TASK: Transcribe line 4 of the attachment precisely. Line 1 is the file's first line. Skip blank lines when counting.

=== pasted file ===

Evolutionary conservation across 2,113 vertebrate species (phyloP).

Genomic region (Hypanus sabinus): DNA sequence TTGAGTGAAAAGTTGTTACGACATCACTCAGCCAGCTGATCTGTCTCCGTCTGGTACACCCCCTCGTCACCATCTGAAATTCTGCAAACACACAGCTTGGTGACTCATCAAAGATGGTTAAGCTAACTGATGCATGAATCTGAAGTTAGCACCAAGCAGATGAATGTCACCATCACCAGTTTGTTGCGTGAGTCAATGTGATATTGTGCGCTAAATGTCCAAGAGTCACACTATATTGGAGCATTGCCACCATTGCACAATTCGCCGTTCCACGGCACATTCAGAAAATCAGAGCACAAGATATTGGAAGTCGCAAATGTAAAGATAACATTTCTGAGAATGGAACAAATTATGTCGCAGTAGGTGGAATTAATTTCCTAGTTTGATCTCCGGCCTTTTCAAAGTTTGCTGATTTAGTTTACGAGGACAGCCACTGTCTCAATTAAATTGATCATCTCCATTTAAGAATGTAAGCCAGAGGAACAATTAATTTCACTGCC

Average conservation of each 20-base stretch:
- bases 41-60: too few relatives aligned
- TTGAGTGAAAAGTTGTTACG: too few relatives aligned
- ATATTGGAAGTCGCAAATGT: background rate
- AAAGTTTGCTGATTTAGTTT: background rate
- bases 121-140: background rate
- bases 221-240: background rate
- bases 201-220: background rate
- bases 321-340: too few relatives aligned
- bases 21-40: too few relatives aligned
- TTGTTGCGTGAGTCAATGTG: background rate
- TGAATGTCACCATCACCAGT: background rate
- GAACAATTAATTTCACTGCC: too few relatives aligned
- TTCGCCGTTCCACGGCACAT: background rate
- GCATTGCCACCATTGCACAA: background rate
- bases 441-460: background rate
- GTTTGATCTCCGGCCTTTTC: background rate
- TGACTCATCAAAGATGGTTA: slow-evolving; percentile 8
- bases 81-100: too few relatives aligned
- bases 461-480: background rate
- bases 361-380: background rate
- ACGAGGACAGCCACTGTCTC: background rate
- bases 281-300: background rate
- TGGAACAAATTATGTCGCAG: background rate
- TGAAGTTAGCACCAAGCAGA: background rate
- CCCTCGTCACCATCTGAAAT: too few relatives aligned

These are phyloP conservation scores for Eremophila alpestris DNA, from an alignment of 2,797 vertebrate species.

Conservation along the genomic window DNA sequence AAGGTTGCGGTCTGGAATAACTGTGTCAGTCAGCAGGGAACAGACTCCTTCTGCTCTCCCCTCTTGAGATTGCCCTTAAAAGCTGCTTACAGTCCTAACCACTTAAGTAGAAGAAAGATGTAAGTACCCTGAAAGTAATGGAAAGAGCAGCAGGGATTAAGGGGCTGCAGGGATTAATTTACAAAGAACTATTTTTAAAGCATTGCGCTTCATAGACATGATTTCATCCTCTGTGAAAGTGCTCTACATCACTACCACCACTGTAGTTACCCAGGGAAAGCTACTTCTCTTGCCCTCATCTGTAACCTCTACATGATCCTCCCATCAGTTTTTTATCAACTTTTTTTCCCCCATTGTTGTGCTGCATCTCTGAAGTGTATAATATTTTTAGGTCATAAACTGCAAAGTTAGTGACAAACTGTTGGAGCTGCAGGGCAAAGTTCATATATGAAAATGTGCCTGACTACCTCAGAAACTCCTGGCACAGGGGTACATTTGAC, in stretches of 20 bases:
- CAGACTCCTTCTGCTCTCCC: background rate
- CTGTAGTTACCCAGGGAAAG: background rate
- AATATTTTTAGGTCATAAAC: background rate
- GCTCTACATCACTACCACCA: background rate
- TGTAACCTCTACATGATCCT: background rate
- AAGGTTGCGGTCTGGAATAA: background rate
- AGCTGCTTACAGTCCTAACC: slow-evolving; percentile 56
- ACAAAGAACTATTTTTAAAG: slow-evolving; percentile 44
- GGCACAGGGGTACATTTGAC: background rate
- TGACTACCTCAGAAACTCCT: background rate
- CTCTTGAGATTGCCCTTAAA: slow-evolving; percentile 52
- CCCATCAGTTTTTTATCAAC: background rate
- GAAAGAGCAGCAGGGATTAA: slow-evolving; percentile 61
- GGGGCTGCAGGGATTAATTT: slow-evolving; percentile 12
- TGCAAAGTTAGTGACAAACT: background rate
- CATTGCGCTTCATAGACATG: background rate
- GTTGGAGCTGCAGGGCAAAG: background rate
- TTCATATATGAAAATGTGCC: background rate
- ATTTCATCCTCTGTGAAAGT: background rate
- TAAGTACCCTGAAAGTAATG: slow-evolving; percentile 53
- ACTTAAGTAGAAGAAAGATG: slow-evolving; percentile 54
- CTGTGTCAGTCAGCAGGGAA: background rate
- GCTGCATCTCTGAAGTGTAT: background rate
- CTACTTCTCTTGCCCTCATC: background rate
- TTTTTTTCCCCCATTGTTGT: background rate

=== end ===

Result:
- bases 41-60: too few relatives aligned